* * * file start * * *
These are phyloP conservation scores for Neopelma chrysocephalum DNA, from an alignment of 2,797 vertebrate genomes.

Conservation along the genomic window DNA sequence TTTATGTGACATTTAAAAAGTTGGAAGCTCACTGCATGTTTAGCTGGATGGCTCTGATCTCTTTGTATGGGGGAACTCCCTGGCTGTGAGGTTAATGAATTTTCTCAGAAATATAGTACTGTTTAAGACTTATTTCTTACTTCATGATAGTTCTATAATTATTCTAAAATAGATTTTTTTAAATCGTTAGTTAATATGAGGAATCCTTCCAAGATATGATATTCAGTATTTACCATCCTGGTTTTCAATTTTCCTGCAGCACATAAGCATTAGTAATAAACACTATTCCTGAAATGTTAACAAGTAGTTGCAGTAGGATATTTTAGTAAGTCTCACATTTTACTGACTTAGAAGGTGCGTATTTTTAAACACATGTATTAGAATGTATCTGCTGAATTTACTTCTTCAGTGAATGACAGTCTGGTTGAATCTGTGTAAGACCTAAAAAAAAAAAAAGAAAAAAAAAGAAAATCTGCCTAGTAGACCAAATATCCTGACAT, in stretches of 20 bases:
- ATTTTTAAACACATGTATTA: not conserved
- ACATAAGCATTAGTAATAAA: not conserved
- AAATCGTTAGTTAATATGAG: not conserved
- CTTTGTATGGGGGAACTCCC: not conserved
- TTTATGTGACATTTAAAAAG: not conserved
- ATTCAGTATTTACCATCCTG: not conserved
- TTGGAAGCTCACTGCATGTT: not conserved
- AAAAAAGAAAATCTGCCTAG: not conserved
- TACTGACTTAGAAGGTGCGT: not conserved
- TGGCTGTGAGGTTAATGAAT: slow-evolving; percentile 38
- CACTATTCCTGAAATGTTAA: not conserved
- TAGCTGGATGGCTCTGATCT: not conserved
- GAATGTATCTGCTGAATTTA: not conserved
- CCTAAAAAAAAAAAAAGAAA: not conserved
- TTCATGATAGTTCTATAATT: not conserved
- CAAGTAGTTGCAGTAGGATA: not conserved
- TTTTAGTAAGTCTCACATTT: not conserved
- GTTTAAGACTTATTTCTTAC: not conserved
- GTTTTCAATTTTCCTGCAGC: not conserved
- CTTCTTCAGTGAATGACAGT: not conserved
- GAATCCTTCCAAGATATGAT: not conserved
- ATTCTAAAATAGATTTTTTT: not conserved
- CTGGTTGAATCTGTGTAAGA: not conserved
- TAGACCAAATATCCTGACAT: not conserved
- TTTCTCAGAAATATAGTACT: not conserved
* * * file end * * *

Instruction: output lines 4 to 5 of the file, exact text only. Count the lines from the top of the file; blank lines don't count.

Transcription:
- ACATAAGCATTAGTAATAAA: not conserved
- AAATCGTTAGTTAATATGAG: not conserved